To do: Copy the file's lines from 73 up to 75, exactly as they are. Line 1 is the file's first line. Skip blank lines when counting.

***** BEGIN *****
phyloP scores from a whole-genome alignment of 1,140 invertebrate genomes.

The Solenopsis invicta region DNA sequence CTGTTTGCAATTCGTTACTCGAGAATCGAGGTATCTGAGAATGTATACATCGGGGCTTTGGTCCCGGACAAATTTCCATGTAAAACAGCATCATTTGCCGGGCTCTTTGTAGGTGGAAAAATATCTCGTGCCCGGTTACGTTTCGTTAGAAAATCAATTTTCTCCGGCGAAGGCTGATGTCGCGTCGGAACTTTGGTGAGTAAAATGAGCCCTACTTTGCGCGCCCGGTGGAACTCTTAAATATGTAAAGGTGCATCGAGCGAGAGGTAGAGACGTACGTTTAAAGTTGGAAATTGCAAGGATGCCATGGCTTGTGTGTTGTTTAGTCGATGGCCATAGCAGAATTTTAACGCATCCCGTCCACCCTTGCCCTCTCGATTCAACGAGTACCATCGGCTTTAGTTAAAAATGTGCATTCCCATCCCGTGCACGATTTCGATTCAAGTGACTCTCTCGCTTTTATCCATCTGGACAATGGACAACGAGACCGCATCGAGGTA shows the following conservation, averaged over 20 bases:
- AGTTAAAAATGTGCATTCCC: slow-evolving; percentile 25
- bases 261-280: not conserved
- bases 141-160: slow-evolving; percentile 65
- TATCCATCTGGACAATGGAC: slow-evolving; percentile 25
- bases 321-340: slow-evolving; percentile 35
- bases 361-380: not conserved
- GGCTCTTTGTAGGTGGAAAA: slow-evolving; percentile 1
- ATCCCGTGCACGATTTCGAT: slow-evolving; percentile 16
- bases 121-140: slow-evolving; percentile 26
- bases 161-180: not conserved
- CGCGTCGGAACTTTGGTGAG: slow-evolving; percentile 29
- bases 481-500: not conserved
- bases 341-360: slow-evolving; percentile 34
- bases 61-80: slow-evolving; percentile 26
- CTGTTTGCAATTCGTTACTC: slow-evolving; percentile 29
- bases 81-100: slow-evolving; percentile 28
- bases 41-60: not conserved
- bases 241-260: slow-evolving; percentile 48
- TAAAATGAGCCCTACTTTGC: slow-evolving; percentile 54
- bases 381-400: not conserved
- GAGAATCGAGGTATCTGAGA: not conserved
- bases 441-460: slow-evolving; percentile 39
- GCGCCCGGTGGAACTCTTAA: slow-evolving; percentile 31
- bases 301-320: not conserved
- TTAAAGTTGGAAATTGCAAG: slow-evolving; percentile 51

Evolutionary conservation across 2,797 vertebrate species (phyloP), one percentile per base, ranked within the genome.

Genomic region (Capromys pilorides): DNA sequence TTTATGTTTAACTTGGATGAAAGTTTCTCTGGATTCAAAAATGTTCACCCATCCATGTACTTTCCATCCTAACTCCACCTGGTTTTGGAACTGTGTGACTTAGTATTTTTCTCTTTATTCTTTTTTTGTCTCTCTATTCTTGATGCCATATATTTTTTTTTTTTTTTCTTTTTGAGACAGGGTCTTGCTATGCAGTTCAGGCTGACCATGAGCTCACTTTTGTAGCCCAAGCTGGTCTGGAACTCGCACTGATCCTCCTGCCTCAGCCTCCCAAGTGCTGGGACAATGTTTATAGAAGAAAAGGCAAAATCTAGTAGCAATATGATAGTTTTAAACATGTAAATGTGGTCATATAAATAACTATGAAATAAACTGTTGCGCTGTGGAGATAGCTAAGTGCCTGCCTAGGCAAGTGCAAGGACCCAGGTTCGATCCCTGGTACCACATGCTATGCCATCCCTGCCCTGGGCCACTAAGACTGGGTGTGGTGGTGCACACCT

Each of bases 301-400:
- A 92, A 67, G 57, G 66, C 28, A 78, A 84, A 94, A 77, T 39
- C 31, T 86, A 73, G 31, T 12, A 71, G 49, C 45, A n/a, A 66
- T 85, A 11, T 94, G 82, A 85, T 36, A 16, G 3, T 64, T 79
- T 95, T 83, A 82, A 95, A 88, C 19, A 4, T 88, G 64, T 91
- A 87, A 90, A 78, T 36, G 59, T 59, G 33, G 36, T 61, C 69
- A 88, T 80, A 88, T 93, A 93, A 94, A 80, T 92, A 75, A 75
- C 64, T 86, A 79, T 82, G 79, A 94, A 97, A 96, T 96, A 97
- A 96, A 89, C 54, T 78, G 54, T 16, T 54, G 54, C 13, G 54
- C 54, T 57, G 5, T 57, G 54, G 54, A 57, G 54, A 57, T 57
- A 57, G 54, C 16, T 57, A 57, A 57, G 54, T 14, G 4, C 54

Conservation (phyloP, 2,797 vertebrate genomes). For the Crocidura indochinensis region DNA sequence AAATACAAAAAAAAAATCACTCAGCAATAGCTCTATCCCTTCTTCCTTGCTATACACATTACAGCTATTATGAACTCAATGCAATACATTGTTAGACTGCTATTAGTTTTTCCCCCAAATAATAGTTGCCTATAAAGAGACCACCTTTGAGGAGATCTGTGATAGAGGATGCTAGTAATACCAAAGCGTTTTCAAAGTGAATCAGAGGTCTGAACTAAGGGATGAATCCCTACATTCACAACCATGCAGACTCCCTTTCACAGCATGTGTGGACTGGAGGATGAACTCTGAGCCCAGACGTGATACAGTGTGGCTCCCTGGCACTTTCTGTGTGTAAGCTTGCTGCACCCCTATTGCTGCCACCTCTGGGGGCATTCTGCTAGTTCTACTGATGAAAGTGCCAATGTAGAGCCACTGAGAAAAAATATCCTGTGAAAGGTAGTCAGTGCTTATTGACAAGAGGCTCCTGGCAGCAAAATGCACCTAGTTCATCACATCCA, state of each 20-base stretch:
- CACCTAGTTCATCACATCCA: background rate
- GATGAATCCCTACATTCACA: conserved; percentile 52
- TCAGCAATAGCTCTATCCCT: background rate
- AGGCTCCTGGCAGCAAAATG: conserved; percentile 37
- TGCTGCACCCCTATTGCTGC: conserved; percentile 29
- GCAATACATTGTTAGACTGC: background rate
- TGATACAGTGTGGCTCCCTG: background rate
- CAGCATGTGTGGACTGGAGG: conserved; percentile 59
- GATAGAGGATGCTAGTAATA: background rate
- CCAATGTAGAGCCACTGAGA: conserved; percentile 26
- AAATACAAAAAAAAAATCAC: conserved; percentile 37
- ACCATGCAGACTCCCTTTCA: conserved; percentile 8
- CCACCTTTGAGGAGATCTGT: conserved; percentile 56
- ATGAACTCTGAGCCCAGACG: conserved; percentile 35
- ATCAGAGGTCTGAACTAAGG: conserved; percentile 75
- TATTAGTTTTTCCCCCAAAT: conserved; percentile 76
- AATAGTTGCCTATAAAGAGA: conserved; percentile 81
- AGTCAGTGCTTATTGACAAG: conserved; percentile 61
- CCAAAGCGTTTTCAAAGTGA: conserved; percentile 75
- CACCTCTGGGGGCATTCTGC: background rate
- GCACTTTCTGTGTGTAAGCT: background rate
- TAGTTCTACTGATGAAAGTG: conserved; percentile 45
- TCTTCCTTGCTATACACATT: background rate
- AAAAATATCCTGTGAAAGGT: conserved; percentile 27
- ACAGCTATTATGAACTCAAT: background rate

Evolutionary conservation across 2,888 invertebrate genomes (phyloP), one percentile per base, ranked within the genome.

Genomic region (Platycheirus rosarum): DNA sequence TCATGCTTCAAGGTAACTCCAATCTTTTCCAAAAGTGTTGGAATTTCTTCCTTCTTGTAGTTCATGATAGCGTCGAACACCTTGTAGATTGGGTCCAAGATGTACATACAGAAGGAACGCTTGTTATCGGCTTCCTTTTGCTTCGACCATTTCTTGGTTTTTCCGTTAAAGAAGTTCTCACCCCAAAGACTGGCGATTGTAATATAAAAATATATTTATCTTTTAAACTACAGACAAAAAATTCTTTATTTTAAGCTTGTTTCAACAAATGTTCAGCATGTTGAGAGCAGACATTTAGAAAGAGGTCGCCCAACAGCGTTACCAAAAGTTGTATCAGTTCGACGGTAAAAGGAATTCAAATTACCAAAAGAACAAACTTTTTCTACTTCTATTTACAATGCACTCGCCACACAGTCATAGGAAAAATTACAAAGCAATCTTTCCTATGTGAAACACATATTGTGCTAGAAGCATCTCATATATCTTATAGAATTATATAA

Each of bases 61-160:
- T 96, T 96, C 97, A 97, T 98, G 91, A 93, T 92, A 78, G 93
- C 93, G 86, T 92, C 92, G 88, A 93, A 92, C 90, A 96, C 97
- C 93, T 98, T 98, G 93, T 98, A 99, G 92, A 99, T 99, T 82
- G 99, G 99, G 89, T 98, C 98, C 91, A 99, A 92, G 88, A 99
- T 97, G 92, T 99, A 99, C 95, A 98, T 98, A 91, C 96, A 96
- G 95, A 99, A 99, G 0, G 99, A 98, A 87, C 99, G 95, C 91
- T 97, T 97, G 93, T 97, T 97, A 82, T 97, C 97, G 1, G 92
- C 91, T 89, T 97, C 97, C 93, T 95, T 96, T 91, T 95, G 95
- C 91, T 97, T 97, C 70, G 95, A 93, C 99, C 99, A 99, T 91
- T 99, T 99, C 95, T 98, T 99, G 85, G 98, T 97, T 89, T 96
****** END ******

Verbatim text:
- G 99, G 99, G 89, T 98, C 98, C 91, A 99, A 92, G 88, A 99
- T 97, G 92, T 99, A 99, C 95, A 98, T 98, A 91, C 96, A 96
- G 95, A 99, A 99, G 0, G 99, A 98, A 87, C 99, G 95, C 91